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Publication numberUS7852411 B2
Publication typeGrant
Application numberUS 10/535,106
PCT numberPCT/EP2003/012261
Publication dateDec 14, 2010
Filing dateNov 3, 2003
Priority dateNov 15, 2002
Fee statusPaid
Also published asCA2506521A1, CA2506521C, CN1711756A, CN100377582C, DE60314544D1, DE60314544T2, EP1576809A1, EP1576809B1, US9462221, US20060013563, US20140327824, US20140328572, US20160323538, WO2004047430A1
Publication number10535106, 535106, PCT/2003/12261, PCT/EP/2003/012261, PCT/EP/2003/12261, PCT/EP/3/012261, PCT/EP/3/12261, PCT/EP2003/012261, PCT/EP2003/12261, PCT/EP2003012261, PCT/EP200312261, PCT/EP3/012261, PCT/EP3/12261, PCT/EP3012261, PCT/EP312261, US 7852411 B2, US 7852411B2, US-B2-7852411, US7852411 B2, US7852411B2
InventorsDirk Adolph, Jobst Hörentrup, Ralf Ostermann, Hartmut Peters, Harald Schiller
Original AssigneeThomson Licensing
Export CitationBiBTeX, EndNote, RefMan
External Links: USPTO, USPTO Assignment, Espacenet
Method and apparatus for composition of subtitles
US 7852411 B2
Abstract
The gist of the invention is a subtitling format encompassing elements of enhanced syntax and semantic to provide improved animation capabilities. The disclosed elements improve subtitle performance without stressing the available subtitle bitrate. This will become essential for authoring content of high-end HDTV subtitles in pre-recorded format, which can be broadcast or stored on high capacity optical media, e.g. the Blue-ray Disc. The invention includes abilities for improved authoring possibilities for the content production to animate subtitles. For subtitles that are separate from AV material, the method includes using one or more superimposed subtitle layers, and displaying only a selected part of the transferred subtitles at a time. Further, colors of a selected part of the displayed subtitles may be modified, e.g. highlighted.
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Claims(2)
1. Apparatus for composition of subtitles, the apparatus mixing and switching video and graphics data, the data being read from a storage medium or received from a network and comprising at least one of still picture data and MPEG video data, data for at least two layers of subtitles or animations, and data for non-synchronized graphics, the apparatus comprising:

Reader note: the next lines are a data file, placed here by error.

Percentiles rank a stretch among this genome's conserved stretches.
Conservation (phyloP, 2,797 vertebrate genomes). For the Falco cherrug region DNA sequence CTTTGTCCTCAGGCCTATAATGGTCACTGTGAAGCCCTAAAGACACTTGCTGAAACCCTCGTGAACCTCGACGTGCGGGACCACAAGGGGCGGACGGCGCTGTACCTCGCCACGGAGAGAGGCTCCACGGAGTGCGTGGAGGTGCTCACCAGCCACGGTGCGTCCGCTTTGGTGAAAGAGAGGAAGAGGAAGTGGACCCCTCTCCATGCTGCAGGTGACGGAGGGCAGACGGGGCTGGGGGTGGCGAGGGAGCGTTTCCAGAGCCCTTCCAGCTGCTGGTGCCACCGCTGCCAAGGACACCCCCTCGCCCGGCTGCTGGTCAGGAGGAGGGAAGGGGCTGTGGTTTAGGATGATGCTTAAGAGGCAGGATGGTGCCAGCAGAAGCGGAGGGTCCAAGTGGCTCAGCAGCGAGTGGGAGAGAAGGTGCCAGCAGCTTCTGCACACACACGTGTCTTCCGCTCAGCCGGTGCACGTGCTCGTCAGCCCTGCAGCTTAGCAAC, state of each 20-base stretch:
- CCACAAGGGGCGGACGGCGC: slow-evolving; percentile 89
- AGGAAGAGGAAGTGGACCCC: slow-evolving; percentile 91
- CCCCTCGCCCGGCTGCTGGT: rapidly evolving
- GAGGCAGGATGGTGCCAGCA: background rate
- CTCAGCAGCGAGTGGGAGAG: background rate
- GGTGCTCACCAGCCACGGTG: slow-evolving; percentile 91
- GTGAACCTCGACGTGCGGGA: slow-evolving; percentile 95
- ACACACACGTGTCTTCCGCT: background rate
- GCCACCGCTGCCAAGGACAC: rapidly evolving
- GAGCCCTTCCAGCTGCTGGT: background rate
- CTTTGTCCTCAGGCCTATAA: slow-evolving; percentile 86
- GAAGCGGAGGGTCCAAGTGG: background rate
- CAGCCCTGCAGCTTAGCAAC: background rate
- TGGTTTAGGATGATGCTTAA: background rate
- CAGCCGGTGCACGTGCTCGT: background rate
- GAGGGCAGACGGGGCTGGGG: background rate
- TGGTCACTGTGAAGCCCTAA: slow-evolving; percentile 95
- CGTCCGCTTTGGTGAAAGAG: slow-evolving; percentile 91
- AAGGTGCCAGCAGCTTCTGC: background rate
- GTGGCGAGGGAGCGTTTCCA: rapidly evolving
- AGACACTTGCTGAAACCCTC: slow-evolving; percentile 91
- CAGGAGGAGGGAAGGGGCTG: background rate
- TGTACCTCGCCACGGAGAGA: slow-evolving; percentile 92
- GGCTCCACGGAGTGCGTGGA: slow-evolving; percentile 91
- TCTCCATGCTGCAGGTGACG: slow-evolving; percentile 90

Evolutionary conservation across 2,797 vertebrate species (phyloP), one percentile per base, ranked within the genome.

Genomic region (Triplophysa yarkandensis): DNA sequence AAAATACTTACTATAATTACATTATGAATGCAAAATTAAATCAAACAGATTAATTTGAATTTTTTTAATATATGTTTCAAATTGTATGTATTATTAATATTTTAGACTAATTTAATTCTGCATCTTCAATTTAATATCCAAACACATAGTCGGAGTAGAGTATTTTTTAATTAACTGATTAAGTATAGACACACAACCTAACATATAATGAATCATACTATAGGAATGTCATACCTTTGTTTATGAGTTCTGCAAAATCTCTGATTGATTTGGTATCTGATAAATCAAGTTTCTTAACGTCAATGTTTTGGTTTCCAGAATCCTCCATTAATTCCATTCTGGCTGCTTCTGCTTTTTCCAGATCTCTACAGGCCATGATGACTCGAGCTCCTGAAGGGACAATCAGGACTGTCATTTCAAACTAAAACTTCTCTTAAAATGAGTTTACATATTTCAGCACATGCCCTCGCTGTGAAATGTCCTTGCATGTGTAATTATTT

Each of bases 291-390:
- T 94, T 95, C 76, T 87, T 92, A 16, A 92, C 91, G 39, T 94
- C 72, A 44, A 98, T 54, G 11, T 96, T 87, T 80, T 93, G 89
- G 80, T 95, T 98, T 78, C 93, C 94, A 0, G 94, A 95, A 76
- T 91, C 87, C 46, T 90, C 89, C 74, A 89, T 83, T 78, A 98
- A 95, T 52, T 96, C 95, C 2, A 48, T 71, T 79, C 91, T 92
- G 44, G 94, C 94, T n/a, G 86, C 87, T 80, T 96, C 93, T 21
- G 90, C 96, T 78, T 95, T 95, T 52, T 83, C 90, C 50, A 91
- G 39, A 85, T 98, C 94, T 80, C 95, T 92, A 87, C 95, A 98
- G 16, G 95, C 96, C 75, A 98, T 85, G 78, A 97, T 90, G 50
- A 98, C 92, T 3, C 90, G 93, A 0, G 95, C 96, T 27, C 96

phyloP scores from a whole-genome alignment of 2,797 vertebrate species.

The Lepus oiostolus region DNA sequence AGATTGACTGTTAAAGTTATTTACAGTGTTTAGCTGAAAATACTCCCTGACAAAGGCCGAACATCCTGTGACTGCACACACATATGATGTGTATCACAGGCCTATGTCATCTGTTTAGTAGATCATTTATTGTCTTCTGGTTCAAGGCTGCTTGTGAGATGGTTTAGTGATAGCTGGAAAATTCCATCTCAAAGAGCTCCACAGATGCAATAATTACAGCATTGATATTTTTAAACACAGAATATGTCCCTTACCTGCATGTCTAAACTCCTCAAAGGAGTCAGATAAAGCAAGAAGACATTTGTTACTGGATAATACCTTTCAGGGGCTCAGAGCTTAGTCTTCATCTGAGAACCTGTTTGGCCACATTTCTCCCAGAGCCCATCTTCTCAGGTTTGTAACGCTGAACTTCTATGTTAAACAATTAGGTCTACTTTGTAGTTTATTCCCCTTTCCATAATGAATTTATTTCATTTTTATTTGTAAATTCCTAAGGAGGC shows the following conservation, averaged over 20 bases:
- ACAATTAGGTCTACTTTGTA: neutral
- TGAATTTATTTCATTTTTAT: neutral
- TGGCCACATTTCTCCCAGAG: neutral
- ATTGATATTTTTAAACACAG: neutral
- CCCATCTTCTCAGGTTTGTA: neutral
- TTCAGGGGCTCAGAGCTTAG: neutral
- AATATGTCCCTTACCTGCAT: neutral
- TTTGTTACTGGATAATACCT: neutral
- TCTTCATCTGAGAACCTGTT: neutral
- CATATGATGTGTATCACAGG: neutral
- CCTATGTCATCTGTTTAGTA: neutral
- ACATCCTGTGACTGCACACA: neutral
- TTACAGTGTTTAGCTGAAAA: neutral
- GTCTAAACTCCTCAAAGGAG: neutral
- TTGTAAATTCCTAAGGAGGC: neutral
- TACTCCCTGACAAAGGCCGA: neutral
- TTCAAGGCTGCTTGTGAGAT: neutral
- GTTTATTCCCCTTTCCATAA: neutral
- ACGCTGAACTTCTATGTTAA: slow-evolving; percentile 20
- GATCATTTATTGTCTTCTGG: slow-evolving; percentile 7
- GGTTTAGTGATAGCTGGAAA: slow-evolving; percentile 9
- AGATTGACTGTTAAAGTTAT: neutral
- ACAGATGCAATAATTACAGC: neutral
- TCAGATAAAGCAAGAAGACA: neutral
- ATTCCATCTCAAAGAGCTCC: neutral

a mixer for superimposing video data of at least one of a back layer, at least two middle layers and a front layer;
a mixer and scaler for superimposing video data of at least one of a back layer, a middle layer and a front layer, wherein the output of the mixer and scaler is communicated to the mixer;
at least one decoder for decoding at least one of video and still pictures, wherein the output of the at least one decoder is communicated to the mixer and scaler;
wherein at least two decoders work simultaneously for synchronized graphics or subtitles, the output of the two decoders communicated to at least one of the mixer and the mixer and scaler, wherein at least one of the two decoders is capable of communicating respective input data for display; and
a renderer for the non-synchronized graphics, communicating output data to the mixer.
2. Apparatus according to claim 1, further comprising a subtitle decoder that is capable of superseding default subtitle parameters with other subtitle parameters generated upon user action, for interactively modifying or highlighting subtitles.
Description

This application claims the benefit, under 35 U.S.C. §365 of International Application PCT/EP03/12261, filed Nov. 3, 2003, which was published in accordance with PCT Article 21(2) on Jun. 3, 2004 in English and which claims the benefit of European patent application No. 02025474.4, filed Nov. 15, 2002.

The invention relates to a method and to an apparatus for composition of subtitles for audio/video presentations, which can be used e.g. for HDTV subtitles in pre-recorded formats like the so-called Blue-ray Disc.

BACKGROUND